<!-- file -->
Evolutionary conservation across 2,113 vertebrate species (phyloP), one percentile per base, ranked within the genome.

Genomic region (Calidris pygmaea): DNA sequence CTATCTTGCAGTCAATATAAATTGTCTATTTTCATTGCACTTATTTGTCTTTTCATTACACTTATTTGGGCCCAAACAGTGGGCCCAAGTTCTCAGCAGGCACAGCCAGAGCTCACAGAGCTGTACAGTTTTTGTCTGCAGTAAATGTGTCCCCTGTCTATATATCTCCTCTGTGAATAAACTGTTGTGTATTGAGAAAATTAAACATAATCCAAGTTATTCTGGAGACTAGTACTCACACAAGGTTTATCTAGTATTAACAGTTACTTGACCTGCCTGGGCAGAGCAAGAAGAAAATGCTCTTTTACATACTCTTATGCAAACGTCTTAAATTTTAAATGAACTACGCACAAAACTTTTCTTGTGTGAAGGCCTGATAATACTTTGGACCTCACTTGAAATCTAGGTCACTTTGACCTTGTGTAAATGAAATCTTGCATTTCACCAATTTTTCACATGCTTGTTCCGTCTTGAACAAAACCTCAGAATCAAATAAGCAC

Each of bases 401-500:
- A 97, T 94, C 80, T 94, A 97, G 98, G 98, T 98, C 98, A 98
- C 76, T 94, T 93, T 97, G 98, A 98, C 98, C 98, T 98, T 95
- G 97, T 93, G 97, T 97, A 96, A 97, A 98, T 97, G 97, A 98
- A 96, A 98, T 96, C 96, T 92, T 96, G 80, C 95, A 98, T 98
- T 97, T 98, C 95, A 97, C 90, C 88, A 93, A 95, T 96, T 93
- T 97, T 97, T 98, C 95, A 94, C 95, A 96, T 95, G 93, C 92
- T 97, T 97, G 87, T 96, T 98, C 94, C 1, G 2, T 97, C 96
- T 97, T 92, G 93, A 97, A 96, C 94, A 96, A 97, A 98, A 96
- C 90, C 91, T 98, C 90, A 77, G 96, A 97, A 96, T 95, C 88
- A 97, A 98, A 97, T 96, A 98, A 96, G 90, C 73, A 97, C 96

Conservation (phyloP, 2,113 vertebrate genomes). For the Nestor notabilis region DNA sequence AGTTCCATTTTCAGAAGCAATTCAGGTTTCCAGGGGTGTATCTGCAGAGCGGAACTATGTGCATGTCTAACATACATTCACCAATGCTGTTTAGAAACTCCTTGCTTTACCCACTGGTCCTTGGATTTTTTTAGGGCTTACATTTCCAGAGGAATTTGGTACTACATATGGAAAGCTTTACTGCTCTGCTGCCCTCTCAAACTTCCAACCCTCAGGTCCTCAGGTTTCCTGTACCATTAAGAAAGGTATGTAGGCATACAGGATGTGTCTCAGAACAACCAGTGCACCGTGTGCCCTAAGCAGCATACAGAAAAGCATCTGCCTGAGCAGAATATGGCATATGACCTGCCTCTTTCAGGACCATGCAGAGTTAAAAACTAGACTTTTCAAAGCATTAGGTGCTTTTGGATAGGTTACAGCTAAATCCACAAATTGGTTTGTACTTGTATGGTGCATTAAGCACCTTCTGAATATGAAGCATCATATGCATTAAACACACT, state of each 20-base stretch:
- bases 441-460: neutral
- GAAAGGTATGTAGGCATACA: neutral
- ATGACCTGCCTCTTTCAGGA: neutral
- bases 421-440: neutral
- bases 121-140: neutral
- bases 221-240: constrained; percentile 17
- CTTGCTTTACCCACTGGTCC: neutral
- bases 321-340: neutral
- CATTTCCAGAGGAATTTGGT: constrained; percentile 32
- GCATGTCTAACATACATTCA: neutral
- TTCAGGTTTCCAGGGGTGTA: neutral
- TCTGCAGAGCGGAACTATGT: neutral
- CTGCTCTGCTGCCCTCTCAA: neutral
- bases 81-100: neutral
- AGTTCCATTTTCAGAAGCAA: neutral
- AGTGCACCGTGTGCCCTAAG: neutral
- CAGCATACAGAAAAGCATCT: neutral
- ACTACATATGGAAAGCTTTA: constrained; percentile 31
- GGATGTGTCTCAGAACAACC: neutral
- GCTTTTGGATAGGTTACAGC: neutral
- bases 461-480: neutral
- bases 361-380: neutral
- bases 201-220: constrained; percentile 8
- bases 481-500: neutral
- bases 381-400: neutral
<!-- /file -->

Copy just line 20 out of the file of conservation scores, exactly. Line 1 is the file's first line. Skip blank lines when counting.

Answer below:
- bases 221-240: constrained; percentile 17